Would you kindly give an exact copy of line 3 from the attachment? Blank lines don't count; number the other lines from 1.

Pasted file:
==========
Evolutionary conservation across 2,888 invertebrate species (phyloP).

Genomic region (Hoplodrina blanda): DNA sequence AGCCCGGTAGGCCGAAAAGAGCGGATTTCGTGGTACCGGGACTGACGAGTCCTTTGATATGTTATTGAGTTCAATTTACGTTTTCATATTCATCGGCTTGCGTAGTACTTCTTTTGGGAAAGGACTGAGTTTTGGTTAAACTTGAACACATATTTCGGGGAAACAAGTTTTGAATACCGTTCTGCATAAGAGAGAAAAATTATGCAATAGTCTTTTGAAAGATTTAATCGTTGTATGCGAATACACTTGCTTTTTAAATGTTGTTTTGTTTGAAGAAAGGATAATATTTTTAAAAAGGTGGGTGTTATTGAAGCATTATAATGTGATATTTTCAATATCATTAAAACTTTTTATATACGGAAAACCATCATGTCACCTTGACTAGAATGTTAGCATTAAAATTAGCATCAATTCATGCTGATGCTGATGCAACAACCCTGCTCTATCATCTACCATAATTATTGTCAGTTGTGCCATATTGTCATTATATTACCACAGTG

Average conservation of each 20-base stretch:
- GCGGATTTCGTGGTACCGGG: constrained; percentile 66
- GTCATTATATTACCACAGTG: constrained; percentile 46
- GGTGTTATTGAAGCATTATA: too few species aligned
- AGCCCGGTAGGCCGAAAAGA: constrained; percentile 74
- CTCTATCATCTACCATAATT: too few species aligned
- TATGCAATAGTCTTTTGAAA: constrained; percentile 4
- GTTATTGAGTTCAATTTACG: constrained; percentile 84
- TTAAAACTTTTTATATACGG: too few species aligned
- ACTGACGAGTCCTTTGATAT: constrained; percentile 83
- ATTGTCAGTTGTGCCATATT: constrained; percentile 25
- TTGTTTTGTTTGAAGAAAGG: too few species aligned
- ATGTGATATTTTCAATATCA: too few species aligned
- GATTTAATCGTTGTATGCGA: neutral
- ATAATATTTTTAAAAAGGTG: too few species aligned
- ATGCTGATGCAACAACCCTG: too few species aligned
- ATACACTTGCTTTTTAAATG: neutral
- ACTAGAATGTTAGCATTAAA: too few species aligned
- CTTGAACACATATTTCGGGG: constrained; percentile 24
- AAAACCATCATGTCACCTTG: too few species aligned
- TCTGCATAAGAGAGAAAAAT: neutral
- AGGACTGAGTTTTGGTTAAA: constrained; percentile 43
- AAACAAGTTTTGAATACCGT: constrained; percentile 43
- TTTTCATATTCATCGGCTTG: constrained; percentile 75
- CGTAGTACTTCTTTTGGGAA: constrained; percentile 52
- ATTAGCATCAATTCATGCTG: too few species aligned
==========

Average conservation of each 20-base stretch: